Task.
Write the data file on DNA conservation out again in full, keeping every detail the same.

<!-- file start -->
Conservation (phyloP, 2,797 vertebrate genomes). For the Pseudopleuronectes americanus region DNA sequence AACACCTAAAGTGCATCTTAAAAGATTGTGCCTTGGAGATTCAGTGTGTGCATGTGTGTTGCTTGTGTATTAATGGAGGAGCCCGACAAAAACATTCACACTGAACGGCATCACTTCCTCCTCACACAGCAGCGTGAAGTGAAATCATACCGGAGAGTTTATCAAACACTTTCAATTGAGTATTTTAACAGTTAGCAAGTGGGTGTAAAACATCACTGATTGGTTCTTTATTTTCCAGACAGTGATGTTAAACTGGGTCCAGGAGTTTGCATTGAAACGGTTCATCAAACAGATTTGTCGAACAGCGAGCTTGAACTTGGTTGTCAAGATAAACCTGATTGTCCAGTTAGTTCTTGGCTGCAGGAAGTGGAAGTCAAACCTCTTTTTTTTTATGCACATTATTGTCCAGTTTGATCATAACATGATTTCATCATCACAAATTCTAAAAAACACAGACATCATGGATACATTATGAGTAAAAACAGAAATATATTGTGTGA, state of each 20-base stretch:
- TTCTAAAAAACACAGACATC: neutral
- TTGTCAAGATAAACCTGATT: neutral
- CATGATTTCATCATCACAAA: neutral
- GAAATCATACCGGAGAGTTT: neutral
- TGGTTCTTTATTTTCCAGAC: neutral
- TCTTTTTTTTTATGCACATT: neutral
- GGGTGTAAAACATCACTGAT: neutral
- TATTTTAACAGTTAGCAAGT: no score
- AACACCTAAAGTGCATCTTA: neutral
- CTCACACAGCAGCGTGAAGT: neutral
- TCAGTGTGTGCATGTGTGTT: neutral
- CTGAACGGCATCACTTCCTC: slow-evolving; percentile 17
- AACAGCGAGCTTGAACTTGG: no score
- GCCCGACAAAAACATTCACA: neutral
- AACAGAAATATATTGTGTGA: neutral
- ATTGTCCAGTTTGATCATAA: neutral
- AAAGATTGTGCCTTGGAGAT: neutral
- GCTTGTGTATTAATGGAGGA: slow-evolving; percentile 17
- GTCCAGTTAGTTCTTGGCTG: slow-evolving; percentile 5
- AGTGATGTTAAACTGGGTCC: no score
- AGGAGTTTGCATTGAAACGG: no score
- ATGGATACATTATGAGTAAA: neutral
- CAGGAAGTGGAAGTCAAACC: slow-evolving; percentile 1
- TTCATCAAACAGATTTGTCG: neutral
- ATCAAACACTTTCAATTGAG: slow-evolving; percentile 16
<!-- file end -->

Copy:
Conservation (phyloP, 2,797 vertebrate genomes). For the Pseudopleuronectes americanus region DNA sequence AACACCTAAAGTGCATCTTAAAAGATTGTGCCTTGGAGATTCAGTGTGTGCATGTGTGTTGCTTGTGTATTAATGGAGGAGCCCGACAAAAACATTCACACTGAACGGCATCACTTCCTCCTCACACAGCAGCGTGAAGTGAAATCATACCGGAGAGTTTATCAAACACTTTCAATTGAGTATTTTAACAGTTAGCAAGTGGGTGTAAAACATCACTGATTGGTTCTTTATTTTCCAGACAGTGATGTTAAACTGGGTCCAGGAGTTTGCATTGAAACGGTTCATCAAACAGATTTGTCGAACAGCGAGCTTGAACTTGGTTGTCAAGATAAACCTGATTGTCCAGTTAGTTCTTGGCTGCAGGAAGTGGAAGTCAAACCTCTTTTTTTTTATGCACATTATTGTCCAGTTTGATCATAACATGATTTCATCATCACAAATTCTAAAAAACACAGACATCATGGATACATTATGAGTAAAAACAGAAATATATTGTGTGA, state of each 20-base stretch:
- TTCTAAAAAACACAGACATC: neutral
- TTGTCAAGATAAACCTGATT: neutral
- CATGATTTCATCATCACAAA: neutral
- GAAATCATACCGGAGAGTTT: neutral
- TGGTTCTTTATTTTCCAGAC: neutral
- TCTTTTTTTTTATGCACATT: neutral
- GGGTGTAAAACATCACTGAT: neutral
- TATTTTAACAGTTAGCAAGT: no score
- AACACCTAAAGTGCATCTTA: neutral
- CTCACACAGCAGCGTGAAGT: neutral
- TCAGTGTGTGCATGTGTGTT: neutral
- CTGAACGGCATCACTTCCTC: slow-evolving; percentile 17
- AACAGCGAGCTTGAACTTGG: no score
- GCCCGACAAAAACATTCACA: neutral
- AACAGAAATATATTGTGTGA: neutral
- ATTGTCCAGTTTGATCATAA: neutral
- AAAGATTGTGCCTTGGAGAT: neutral
- GCTTGTGTATTAATGGAGGA: slow-evolving; percentile 17
- GTCCAGTTAGTTCTTGGCTG: slow-evolving; percentile 5
- AGTGATGTTAAACTGGGTCC: no score
- AGGAGTTTGCATTGAAACGG: no score
- ATGGATACATTATGAGTAAA: neutral
- CAGGAAGTGGAAGTCAAACC: slow-evolving; percentile 1
- TTCATCAAACAGATTTGTCG: neutral
- ATCAAACACTTTCAATTGAG: slow-evolving; percentile 16